Page 48 - RealDirtENG2017new
P. 48
Krystal Schipper
Are cow burps and farts changing our climate?
It is estimated that about 10 per cent of Canada’s greenhouse gas emissions come from farming, and that methane, coming largely from livestock, accounts for one- third of that 10 per cent.77 So yes, burping and farting cattle are a source of methane. Every farmed and wild ruminant, including cattle, sheep, goats, deer, and bison,
has a four-chambered stomach called
a rumen. Bacteria in this stomach help them break down their food. Methane is generated during this process. The impact that livestock such as cattle can have on the environment can vary signi cantly, based on a number of factors: feed quality, genetics, and the part of the world in which the animal is being raised, just to name three.
Modern advances in genetics and nutrition have led to more environmentally-ef cient animals, and farmers and scientists continue to work towards reducing the amounts of methane produced by cattle. About a decade ago, a farmer in Prince Edward Island began feeding his cattle seaweed from nearby beaches, in an effort to lower his feed costs.78 A researcher
at Dalhousie University discovered
the farmer’s feed mix reduced methane emissions from the cattle by up to 20
per cent – and after moving to Australia, the researcher continued experimenting with many different types of seaweed. He eventually discovered a type of seaweed that, when added to cattle and sheep feed, could reduce global greenhouse gas
emissions by up to 70 per cent. That’s almost equal to the amount of carbon dioxide emitted by all of India every year.79
Greenhouse gases are not actually gases from a greenhouse. They are a series of gases such as methane and carbon dioxide, which act as a shield that traps heat within the earth’s atmosphere – much like the way a greenhouse retains heat. This process is contributing to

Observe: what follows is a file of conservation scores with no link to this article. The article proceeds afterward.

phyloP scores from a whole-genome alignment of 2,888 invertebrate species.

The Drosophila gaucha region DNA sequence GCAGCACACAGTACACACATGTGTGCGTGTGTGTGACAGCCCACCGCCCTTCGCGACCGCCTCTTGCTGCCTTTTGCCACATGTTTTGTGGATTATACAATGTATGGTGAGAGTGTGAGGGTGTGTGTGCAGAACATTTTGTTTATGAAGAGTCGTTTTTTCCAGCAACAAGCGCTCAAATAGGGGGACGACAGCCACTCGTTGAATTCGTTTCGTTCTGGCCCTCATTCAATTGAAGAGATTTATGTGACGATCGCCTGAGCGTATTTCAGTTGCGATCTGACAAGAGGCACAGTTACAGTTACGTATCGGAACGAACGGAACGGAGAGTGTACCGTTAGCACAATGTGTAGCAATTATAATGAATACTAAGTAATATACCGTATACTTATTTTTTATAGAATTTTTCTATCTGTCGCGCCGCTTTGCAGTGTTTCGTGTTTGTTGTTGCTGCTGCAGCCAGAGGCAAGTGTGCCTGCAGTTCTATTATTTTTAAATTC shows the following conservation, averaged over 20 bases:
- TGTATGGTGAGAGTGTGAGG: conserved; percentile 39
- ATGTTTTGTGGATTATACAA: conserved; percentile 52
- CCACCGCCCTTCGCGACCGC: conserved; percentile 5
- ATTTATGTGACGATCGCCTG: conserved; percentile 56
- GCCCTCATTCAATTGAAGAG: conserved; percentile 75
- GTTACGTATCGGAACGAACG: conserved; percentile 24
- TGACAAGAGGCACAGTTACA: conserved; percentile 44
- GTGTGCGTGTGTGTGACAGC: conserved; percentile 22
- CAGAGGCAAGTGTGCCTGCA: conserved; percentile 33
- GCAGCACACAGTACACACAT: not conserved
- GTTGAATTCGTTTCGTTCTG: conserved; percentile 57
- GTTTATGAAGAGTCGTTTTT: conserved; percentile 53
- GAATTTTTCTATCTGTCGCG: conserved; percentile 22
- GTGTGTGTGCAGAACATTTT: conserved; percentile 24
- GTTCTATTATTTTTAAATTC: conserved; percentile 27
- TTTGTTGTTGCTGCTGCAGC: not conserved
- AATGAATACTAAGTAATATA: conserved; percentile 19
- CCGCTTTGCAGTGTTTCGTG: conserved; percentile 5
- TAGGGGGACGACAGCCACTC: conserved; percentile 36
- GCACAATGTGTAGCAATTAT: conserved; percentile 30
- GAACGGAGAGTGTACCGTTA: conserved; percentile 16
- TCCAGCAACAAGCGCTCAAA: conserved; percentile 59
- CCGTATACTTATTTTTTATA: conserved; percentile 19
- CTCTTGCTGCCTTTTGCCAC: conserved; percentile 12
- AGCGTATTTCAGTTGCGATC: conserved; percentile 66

climate change.
What about manure and water?
Manure is an excellent natural fertilizer. However, farmers depend on clean water on their farms for their families, livestock, and crops, and manure can contaminate that same water if it isn’t managed properly. Nutrient management planning, which covers manure, commercial fertilizers, and all other nutrient sources for farmland, makes sure that crops and soils get all the bene ts of the nutrients, without harming the environment. Here’s how it works:
• Testing soil and manure: by knowing exactly what nutrients are already present, what’s needed and when, farmers can add only what the soil or speci c crop in their  elds can use.
• Calibrating or adjusting manure and fertilizer spreaders: to know exactly how much is being applied, and that it’s being applied correctly.
• Managing stored manure: manure shouldn’t be put on the land during the winter months, because there is a higher chance of it washing away with snow melt, and not penetrating frozen ground. Farmers must make sure that they have the right facilities to store safely all the manure that their livestock produce over the winter.
• Locating new farm buildings: making sure they’re far enough
away from neighbours and natural resources, like water and wetlands. How far depends on the type and number of livestock, whether there is a stream or pond nearby, etc.
• Planning for emergencies: knowing what to do if things go wrong, so that a response is quick and effective.
So what about the smell of manure?
There’s nothing like the smell of manure to come between farmers and their non-farming neighbours. It can waft from barns and storages, but is strongest when manure is spread on  elds as fertilizer. There are many different techniques
and technologies to reduce the smell of manure – like composting solid manure or adding odour-minimizing additives
– but unfortunately, it’s a fact of farm
life that isn’t about to go away. To avoid affecting the plans of their neighbours, many farmers let them know in advance of manure spreading.
48 The Real Dirt on Farming
Kaitlyn O’Neill

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